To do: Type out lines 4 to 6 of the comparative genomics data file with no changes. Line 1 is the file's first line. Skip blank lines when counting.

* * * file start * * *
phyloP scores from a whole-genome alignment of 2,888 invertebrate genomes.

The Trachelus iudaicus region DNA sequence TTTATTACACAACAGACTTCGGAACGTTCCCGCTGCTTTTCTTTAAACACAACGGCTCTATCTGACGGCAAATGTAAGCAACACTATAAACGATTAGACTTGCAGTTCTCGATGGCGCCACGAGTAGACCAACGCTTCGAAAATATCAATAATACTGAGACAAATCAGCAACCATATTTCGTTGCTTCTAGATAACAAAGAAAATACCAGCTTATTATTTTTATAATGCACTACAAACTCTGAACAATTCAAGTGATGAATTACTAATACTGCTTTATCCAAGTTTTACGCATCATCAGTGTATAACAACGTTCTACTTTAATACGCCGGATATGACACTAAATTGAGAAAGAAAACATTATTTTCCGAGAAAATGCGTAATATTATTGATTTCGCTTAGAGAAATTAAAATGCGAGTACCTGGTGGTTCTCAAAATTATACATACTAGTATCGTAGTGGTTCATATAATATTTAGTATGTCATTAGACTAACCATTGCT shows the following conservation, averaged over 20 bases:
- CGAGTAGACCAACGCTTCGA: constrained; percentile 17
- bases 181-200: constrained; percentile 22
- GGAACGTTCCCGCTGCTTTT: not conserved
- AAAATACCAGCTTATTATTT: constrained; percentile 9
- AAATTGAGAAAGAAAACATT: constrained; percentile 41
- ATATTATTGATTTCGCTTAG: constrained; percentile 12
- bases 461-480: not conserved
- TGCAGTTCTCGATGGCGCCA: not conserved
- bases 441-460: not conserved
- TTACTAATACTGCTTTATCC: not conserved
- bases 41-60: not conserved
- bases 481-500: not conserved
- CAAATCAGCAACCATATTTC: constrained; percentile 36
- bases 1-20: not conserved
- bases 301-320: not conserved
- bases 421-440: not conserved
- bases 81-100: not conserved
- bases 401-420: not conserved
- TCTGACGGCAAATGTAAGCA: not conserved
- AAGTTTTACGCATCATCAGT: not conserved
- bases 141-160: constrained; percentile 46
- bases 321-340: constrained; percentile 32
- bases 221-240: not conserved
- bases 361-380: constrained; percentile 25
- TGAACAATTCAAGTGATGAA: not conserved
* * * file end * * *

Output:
- bases 181-200: constrained; percentile 22
- GGAACGTTCCCGCTGCTTTT: not conserved
- AAAATACCAGCTTATTATTT: constrained; percentile 9